Reflecting on President Geingob’s State of the Nation Address (Part 2)

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Since President Hage Geingob gave his maiden State of the Nation Address (SONA) on April 21, 2015, national conversations in shebeens, taxis, hair salons and at dinner tables have been mainly about the mixed feelings regarding the direction the new President has announced. Following the SONA was a great optimism that it was the dawn of a new era and that the nation was in for a new experience it did not know since political independence. 

Then came the declarations of the President and his new wife’s wealth and the President’s health.  With the declarations the conversations have become somewhat muted due to a lack of consensus on (a) whether these declarations were at all necessary, and if there was NOT another way to make the disclosures without fanfare such that the nation is now in a kind of a voyeurism to peep into the wealth and health of national leaders; (b) there is widespread doubt that the declarations were too edited or sanitised that they do not paint the full picture if the President really wanted to come clean; and (c) whether these declarations did not create another set of unintended consequences in the medium and long run.

It must be said in haste that since our Head of State announced on live television that he and his new spouse are multi-millionaires, a steady division has begun to creep into these conversations across the length and breadth of the Land of the Brave, and has taken a sharp turn from the optimism which came with the SONA. Hearing the President talk about how wealth and healthy he is, but not the details about how he amassed so much wealth while being the Number Two man in the affairs of the nation for 15 years of the 25 years of our nationhood could only send chilling shivers down the spines of folks who would otherwise be his most ardent defenders and long-time comrades.

Like anything in life, the declaration of the first couple’s assets cannot be seen or appreciated in the same manner by all. There are as many interpretations of the meaning of the declarations as there are persons who dare to comment.  There are those who are overjoyed that finally, we know how much the Head of State is worth.  This lot appreciates the transparencies that come with this move, and are not interested in the rest of the story.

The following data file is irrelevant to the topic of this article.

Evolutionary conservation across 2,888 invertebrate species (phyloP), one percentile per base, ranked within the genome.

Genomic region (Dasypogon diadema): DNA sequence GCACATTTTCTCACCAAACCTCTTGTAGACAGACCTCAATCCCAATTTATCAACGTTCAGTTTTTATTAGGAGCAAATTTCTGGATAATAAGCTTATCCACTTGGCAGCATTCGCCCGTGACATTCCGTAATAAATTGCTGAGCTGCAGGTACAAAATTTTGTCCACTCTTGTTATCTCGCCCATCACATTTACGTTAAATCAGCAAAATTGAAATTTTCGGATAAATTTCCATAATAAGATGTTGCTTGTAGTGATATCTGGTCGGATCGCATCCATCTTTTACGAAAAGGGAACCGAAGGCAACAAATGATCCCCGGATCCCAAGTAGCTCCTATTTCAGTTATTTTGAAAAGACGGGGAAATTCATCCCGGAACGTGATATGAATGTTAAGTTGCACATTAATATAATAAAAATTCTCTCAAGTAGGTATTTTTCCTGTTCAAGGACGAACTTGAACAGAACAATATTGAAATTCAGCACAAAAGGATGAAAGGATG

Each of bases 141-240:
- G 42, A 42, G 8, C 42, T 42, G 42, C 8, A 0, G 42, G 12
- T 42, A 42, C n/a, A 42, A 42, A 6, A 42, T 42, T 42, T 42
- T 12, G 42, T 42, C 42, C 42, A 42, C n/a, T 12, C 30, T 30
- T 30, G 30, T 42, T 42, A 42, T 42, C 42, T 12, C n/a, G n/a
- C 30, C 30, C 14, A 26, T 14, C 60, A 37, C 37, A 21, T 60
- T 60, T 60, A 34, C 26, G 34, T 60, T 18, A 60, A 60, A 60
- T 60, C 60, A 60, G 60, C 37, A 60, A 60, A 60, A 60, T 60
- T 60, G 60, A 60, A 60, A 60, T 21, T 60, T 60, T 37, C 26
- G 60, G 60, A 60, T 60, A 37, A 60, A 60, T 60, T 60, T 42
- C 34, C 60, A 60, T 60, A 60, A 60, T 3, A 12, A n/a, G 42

There are those who believe that they are close enough to the truth that they are suspicious of the real motives and how much is being hidden.  There are those who are genuinely appreciative of the move that it signals real reform in the business of good governance in our Government and Country, but who wonder about the timing and style in which the declarations were made.  There are those who reckon that the President’s announcements amount to boasting about his wealth and health at the expense of the real legacy of Swapo as a liberation movement and as the custodian of the culture of revolution and empathy towards the masses, the poor and the majority of our people who are still battling with their existentialist realities in their lives, such as worrying about where their next meal will come from. Before distilling the real political significance of these developments in our body politic with limited competencies of analysis at our disposal, let us consider the myriad responses that are discernible on the ground right now.

*There are those who see the gates to riches swung open so that they too will get rich (fast) and show off in the not too distant future;

*There are those who claim to know that the assets contained in the declaration need to be explained more and beyond what was said, and that the President is playing double standards by expecting politicians not to be involved in business whereas he used his political position to do “insider trading” with his consultancy company while he was in the service of the State;